There are great moments every issue of Sockupied—the excitement of projects and articles landing on my
desk, of receiving the yarns and products for review, and of seeing the app take
shape for the first time. But one of my favorite moments of the Fall 2013 Sockupied wasn’t part of the issue at all. It was back in
December 2012, when Anna Zilboorg came to town and I asked her to be our featured designer.
I’ve loved Anna’s work since I first saw her Turkish Socks in
an early issue of PieceWork magazine. It’s
fitting that Turkish socks were my first introduction to Anna’s work because
they were Anna’s first sock love, too. When she came across a book on Anatolian
sock patterns, Anna discovered the joys of knitting socks toe-up, a technique
that she uses in her free-sole sock knitting technique.
Anna was here in Colorado to film her video workshop, Knit
Free-Sole Socks, which
demonstrates her method of knitting fully repairable and resoleable handknitted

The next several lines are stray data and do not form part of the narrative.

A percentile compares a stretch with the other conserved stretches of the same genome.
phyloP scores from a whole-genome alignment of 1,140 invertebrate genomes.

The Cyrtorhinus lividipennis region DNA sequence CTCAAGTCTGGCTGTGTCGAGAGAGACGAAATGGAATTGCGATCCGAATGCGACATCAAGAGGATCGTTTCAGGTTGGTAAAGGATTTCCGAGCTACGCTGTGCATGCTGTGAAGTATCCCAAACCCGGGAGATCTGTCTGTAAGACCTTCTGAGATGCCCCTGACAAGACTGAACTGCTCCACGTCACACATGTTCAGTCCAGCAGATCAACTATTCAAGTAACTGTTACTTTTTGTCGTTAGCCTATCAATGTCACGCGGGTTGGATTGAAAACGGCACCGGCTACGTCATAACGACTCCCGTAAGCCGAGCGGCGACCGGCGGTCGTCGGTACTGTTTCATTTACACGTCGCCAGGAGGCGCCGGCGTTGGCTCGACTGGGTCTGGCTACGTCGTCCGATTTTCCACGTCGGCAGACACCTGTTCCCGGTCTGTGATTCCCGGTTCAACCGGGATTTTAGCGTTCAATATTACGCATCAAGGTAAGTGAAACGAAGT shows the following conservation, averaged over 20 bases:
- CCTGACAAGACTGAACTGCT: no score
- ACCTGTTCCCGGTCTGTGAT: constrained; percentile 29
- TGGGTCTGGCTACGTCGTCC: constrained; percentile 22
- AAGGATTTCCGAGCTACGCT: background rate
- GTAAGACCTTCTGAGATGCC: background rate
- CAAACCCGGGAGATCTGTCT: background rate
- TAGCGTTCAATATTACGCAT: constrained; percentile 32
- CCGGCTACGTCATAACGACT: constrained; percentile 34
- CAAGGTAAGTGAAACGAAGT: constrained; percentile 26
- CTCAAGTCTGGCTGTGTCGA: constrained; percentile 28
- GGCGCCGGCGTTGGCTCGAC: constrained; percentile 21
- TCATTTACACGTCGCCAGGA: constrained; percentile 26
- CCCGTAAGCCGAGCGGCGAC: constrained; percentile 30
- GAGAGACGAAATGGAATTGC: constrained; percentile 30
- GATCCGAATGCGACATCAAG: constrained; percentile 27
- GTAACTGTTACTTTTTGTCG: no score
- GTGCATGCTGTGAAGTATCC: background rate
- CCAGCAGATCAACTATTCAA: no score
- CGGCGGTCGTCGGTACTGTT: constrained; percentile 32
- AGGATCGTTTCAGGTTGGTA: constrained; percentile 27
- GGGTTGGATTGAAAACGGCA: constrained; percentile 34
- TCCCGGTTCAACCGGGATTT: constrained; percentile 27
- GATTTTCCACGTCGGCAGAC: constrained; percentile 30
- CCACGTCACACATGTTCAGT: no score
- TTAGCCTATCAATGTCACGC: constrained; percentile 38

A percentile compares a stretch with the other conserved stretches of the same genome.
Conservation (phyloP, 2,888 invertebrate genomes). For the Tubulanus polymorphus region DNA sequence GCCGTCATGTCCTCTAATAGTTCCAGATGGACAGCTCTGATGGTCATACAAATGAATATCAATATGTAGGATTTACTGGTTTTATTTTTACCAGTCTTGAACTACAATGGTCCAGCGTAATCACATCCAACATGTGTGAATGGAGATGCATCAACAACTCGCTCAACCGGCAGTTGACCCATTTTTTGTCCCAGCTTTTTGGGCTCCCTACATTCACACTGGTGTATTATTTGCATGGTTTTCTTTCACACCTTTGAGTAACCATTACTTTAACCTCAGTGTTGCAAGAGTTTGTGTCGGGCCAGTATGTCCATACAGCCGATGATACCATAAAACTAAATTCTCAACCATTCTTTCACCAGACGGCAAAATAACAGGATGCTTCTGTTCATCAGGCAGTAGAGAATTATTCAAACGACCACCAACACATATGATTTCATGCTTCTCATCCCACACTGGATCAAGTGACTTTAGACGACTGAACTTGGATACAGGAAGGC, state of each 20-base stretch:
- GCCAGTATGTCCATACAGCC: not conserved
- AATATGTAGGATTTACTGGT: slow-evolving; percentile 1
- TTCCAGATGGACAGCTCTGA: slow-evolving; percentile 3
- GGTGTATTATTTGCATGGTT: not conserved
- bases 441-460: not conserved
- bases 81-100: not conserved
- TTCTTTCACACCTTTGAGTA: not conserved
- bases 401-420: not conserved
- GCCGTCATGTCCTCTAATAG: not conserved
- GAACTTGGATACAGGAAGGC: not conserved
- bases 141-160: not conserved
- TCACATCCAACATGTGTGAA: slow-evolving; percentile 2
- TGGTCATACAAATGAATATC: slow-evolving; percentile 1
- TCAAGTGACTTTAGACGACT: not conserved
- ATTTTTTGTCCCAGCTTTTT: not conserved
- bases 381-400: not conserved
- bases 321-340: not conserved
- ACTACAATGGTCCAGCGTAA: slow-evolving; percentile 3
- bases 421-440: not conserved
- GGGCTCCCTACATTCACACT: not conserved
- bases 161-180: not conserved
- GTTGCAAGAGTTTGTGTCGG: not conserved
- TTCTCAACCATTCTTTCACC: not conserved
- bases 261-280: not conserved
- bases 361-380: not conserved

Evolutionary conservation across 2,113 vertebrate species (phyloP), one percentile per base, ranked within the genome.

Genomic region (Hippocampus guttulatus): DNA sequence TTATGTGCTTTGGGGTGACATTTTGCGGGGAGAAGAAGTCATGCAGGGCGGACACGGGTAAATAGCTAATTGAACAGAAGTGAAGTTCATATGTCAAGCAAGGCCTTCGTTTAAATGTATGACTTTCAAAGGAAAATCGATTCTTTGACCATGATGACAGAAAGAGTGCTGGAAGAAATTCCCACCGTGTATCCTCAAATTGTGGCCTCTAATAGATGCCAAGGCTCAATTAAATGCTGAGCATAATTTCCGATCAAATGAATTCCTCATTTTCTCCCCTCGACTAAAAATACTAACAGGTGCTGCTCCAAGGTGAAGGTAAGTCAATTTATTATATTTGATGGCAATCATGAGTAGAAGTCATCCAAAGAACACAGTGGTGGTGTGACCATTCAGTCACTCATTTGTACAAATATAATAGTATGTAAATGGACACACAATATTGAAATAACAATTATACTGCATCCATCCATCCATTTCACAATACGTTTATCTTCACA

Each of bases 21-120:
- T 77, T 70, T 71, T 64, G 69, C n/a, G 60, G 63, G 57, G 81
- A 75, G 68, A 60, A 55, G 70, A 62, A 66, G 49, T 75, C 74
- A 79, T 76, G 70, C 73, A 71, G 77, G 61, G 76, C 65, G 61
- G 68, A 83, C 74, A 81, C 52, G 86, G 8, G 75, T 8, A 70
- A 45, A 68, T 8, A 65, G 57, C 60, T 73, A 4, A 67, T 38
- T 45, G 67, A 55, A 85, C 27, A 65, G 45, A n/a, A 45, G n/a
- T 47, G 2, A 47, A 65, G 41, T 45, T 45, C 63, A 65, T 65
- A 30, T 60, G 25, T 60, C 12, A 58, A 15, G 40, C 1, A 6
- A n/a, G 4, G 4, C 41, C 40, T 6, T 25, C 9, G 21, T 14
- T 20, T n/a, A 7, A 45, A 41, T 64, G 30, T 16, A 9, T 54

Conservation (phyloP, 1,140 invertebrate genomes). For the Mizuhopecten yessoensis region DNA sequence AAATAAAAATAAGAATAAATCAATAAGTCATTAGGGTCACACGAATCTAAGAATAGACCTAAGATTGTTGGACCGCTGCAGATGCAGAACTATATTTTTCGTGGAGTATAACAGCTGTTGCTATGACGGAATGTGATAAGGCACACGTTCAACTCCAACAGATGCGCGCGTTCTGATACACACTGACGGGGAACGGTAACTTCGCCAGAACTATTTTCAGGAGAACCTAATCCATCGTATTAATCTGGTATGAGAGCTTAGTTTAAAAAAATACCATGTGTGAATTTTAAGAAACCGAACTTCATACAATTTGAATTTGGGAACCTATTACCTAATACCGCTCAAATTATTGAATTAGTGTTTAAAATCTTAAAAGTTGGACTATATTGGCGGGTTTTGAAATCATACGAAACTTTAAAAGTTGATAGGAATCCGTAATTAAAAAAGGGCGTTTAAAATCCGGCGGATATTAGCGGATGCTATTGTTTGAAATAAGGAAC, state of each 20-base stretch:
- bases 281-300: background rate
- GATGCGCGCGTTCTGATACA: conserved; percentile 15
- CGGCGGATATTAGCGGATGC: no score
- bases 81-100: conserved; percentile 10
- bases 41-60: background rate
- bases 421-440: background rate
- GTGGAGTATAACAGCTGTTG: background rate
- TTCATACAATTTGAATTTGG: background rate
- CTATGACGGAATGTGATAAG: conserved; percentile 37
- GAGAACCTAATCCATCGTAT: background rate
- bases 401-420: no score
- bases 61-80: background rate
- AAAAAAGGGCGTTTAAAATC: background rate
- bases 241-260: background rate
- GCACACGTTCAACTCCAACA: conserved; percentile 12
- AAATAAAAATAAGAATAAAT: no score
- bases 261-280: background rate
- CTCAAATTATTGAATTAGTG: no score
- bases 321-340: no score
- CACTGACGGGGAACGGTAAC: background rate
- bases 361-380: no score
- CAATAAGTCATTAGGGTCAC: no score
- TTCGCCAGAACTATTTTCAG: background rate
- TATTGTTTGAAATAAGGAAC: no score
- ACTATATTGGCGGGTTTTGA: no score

socks. By working the sole and instep separately, you create a sock that can be
invisibly and perfectly fixed wherever it wears out. The technique was so cool
that I asked her to design a pair of free-sole socks for Sockupied, which became the Ovis Socks in this issue.
Zilboorg’s Ovis Socks combine a colorwork pattern with her free-sole sock technique. Photo by Harper Point Photography.
||The free-sole sock
technique combines toe-up sock construction with a replaceable sole for socks
that are delightful to knit and wear.
Anna taught a class with Blue Moon Fiber Arts proprietor Tina Newton on working with color
at the 2009 Sock Summit. Instead of following academic theories, Anna
encouraged her students to follow their instincts and “color desires.” The Ovis
Socks blend two richly colored skeins—one that looks black but contains green,
magenta, and browns the other skein richly colored with red, white, orange, and
purple—in a playful design that reverses the color patterning within the pair.
It can be daunting to meet a long-admired teacher, but Anna
is easy-going and delightful. Read Julia Farwell-Clay’s insightful profile in
this issue of Sockupied and meet Anna